Scientists say that life began in the oceans. While humans have evolved into land dwellers, there is a unique culture of people who, for centuries, have spent most their lives on the ocean.
When Nahara steps from the boat onto dry land, she begins to feel off balance and dizzy. She describes the feeling as the opposite of seasickness – her people call it land sickness. Nahara, like other Bajau Laut people, was born at sea and has lived there her whole life. Just the thought of stepping onto dry land makes her queasy.
Living a nomadic life in the Coral Sea between Borneo and The Philippines, the Bajau Laut people have existed more intimately with the ocean than any other culture on earth. Although they have been forced to settle permanently on land in recent decades, there are still a few dwindling Bajau Laut communities that continue to call the ocean home.
Families live on houseboats not far from shore and go to land only for fuel or to fix their boats. The ocean provides everything else they need to survive.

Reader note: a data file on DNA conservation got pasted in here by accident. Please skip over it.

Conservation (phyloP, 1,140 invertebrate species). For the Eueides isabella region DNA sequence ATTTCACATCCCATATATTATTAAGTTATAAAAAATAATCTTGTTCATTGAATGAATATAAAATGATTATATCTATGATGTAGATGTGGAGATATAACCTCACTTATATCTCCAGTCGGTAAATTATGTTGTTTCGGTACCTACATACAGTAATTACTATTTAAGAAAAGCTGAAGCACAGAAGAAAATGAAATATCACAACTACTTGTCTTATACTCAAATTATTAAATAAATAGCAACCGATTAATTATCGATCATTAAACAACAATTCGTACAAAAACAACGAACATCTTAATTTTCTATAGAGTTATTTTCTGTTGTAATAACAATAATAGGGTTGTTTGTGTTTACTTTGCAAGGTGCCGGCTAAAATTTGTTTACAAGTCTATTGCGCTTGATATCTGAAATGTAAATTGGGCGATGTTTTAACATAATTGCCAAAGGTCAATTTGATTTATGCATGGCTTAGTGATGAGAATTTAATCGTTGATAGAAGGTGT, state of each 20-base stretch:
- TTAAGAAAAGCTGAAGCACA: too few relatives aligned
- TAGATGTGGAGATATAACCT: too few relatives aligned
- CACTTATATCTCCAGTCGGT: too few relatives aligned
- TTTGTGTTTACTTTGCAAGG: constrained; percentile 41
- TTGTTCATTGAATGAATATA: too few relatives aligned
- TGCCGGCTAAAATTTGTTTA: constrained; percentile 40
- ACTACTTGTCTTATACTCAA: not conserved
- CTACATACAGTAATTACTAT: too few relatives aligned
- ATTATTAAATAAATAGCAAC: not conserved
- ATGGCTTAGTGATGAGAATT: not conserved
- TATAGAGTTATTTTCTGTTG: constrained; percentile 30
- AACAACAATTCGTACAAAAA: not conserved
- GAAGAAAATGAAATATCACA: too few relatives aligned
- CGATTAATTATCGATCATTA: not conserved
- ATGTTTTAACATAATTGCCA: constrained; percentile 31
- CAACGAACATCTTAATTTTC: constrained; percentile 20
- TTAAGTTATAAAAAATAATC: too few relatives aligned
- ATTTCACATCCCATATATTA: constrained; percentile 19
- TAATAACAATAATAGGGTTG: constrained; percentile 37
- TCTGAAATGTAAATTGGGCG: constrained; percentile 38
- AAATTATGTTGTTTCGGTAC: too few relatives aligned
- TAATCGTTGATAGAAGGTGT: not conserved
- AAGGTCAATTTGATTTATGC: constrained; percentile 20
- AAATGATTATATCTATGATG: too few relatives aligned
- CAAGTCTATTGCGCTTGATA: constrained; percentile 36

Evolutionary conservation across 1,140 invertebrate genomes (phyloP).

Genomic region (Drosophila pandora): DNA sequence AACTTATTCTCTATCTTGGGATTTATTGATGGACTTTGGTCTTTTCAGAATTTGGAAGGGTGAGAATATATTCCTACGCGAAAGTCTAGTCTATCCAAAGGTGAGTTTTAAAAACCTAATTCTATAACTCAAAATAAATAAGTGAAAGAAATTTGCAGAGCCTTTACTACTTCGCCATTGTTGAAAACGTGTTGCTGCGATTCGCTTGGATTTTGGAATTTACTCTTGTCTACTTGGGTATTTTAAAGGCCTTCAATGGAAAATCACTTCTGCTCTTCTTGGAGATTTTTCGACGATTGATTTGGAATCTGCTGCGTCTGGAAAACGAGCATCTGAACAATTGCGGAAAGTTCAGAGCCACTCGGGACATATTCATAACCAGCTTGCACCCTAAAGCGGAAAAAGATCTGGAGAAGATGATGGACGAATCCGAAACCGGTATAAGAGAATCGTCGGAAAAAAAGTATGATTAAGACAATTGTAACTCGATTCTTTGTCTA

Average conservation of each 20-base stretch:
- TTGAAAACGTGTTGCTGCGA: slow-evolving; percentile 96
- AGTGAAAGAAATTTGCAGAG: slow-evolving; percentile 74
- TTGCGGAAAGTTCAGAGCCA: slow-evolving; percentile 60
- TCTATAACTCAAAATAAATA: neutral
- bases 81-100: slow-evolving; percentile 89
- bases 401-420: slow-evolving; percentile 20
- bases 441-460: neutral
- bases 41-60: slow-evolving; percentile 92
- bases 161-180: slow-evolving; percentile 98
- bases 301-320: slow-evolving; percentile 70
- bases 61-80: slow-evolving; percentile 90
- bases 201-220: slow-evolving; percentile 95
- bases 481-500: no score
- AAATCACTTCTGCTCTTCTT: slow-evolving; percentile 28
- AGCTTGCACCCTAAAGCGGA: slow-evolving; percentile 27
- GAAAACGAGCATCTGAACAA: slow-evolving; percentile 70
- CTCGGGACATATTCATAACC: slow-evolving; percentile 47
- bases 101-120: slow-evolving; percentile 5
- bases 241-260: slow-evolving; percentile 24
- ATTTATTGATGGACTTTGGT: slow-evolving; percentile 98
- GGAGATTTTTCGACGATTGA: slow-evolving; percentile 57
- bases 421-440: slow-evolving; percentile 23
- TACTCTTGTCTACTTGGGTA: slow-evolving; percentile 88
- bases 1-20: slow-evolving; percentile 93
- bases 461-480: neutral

Nahara’s children were born on the boat and have adapted to life at sea. Swimming and diving is second nature to them. Their eyesight has even developed in a way that aids underwater vision.
Normally when underwater, pupils expand to let more light in, countering the darker conditions beneath the surface. But bigger pupils mean blurrier vision. For the Bajau Laut, this isn’t the case. Starting at a young age, pupils actually begin to shrink as they head further into the dark water. This helps their vision remain clear, a necessary ability for underwater hunting.
The Bajau Laut are also able to hold their breath for up to five minutes at a time — a breath-taking feat indeed! One diver, Sulbin says that to prepare for a dive, he enters a trance-like state, focusing on his breath. His heart rate slows to 30 beats a minute underwater.
Like Sulbin, the rest of his people have a spiritual connection with the water as well. For them, the surface of the ocean is home, and beneath the surface is a home away from home. They see the ocean as a living entity where spirits exist in the tides, coral reefs, and mangroves.
In fact, their connection with the ocean is so profound that they were able to foresee the Indonesian tsunami of 2004, and save themselves in the nick of time by moving out to deeper water.
The Bajau-Laut represent yet another unique and indigenous culture in danger of extinction due to the destruction of their marine environment. They truly are the last of the sea nomads.
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